The Union Budget for fiscal 2021-22 (FY22) was to deliver a lot, as expectations had built up to a crescendo after the government signalled that something big should be expected. As it is, an official update on what has transpired in FY21 and what is to be expected in FY22, the announcements and revelations are important. On the expenditure side, the Budget surely does fulfill meeting expectation.
Let us first look at the FY21 update. The fiscal deficit has been placed at 9.5 per cent, which is much higher than what was expected due to higher expenditures as the increase was around Rs 4.1 trillion from Rs 30.4 to Rs 34.5 trillion. Hence, there has been a combination of revenue slippage as well as higher expenditure, leading to an increase of deficit by 6 per cent of gross domestic product (GDP).
As to the Budget for FY22, four questions were of importance. The first was the fiscal deficit number, which is probably the starting point of the Budget. At 6.8 per cent, it does indicate that fiscal consolidation has not been high on priority this time and has gone in for a stimulus this year. It will take another four years for bringing the deficit to come down to less than 4.5 per cent. This also means the overall borrowing programme for the year, which though lower than that for FY21, would still be quite high at Rs 12 trillion and something that the market will be watching. One can expect commercial credit growth to pick up which in turn will put pressure liquidity. The Reserve Bank of India (RBI) will take note of this in its upcoming policy as well as April announcement. There will prima facie be pressure on interest rates going forward. More so, as states can have a deficit of 4 per cent in the coming year, which means there will be more borrowing in the market from this end, too.
The second was on taxation where there were several expectations. Here, the Finance Minister has not really given any consumption boosting measures and has concentrated more on administrative reforms to ease the processes.
Third is on expenditure, and here it does appear that the Budget has been aggressive, especially when we look at the composition. The capex for the year has been placed at Rs 5.54 trillion, which while being an increase of 26 per cent over the revised estimate for FY21, is a good start. However, admittedly there will be a lot to be done by the private sector for investment rate to really pick up during the year. This amount is around 2.5 per cent of GDP, which can prod but not drive overall investment in the economy. The setting up of a new DFI is an affirmative step taken and hopefully should materialize in the year will provide the right impetus for infrastructure.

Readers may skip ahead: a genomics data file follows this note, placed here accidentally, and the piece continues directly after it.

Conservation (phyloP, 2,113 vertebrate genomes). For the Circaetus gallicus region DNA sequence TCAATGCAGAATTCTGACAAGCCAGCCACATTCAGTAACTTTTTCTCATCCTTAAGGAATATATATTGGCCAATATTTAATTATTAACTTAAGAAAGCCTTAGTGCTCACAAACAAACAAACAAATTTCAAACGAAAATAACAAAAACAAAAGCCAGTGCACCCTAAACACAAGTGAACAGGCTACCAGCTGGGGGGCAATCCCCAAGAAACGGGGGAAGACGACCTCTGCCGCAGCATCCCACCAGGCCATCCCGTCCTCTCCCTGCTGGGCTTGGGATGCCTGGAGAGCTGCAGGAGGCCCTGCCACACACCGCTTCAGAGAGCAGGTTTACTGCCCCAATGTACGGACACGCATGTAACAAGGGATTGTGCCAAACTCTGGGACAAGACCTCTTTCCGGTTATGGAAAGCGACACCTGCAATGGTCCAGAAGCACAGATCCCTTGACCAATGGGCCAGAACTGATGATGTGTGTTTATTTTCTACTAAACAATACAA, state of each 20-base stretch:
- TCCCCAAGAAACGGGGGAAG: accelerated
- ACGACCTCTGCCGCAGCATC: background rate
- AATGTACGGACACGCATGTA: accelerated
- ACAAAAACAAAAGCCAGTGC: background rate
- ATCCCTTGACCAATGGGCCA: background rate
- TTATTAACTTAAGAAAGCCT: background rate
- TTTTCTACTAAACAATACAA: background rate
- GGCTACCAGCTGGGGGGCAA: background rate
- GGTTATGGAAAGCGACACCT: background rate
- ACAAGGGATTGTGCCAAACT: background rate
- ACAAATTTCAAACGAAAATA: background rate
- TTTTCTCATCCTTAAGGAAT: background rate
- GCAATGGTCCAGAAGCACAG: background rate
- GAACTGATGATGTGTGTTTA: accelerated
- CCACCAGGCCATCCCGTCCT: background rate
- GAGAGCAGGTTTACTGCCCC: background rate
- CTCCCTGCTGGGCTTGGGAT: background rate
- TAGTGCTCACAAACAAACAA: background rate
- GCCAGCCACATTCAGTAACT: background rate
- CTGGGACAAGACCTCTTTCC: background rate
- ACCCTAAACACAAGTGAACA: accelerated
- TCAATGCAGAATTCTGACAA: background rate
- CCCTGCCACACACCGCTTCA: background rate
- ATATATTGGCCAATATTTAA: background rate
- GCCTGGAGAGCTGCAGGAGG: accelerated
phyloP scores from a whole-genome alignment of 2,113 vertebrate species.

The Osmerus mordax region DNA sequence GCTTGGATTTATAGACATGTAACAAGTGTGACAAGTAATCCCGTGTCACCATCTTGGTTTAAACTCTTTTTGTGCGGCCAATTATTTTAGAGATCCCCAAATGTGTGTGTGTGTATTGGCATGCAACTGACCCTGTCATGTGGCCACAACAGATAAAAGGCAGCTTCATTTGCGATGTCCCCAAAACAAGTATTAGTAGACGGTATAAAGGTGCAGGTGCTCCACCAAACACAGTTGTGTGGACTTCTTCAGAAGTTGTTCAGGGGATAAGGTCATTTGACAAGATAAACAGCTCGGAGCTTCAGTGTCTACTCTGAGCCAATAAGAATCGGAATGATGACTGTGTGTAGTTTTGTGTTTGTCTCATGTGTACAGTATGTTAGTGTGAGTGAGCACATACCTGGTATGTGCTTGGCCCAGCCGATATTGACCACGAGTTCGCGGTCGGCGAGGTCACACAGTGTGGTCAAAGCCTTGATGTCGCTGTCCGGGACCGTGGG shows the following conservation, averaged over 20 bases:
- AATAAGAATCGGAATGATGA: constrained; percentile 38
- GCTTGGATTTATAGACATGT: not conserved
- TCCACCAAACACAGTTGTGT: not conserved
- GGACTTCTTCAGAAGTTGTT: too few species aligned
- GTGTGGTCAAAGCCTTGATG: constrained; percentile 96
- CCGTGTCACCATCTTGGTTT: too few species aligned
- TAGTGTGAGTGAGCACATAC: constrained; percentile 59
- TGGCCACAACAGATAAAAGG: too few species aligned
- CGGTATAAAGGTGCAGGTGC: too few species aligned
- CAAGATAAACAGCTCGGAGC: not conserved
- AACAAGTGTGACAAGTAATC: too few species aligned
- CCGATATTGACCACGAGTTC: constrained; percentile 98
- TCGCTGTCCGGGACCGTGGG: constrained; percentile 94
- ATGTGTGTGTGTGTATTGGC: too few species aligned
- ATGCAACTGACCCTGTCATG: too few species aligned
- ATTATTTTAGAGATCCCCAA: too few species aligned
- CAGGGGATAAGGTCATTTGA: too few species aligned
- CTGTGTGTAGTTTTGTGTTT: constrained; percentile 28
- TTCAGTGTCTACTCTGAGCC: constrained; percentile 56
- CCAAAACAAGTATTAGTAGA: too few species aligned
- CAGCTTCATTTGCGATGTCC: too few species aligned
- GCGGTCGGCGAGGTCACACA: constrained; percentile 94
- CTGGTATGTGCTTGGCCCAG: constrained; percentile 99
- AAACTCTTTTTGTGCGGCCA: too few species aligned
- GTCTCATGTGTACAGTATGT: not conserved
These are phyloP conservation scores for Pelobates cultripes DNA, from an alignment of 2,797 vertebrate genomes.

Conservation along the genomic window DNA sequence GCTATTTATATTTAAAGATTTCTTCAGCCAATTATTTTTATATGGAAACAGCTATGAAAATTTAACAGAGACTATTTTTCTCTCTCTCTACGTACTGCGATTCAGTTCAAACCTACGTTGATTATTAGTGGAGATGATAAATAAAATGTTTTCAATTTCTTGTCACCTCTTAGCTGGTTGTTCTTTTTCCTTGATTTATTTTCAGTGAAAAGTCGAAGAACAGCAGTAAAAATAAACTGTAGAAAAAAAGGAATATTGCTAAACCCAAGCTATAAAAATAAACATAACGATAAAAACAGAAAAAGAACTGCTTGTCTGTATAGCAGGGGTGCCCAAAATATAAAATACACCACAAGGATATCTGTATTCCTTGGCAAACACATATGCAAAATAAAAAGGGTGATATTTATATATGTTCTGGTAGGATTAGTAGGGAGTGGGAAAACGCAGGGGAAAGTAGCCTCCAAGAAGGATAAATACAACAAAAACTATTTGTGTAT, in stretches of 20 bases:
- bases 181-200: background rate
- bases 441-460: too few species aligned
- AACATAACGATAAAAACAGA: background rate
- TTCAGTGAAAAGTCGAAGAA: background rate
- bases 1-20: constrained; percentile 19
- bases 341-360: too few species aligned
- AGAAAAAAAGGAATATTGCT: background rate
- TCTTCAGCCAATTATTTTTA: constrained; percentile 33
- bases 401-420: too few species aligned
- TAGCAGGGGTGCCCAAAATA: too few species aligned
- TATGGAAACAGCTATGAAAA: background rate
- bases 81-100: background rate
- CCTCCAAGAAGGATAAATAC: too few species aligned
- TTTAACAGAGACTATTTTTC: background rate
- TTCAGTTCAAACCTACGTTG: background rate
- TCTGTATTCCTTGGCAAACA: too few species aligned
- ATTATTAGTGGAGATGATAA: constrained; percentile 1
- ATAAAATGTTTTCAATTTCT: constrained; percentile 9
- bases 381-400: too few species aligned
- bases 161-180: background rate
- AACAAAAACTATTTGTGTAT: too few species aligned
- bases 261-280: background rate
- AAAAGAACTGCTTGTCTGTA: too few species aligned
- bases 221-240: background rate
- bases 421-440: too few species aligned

Last is the disinvestment target, which at Rs 1.75 trillion for the year may once again look to be optimistic given the track record we have had. It has been indicated that the plans for disinvestment are ready and it is only the implementation button that has to be pushed. This time big names are on the list and includes two public sector banks, Life Insurance Corporation (LIC), one general insurance company, Air India, BPCL, and others. The government has also spoken of monetisation of government assets like land, and this could be a minor contributor this year, but has potential to be a revenue earner in future. Ideally, such schemes must involve leases so that the asset is still owned by the government.
On the whole, the Budget has delivered a fairly effective boost on capex while bringing about some reforms in the financial sector: bad bank, DFI and bank capitalisation. The pressure on liquidity will be there given the higher deficit and borrowings which is reckoned. This can mean that interest rates will have to be monitored by the RBI closely.
(Madan Sabnavis, chief economist at CARE Ratings and the author of 'Hits & Misses: The Indian Banking Story’'. The views expressed are personal.)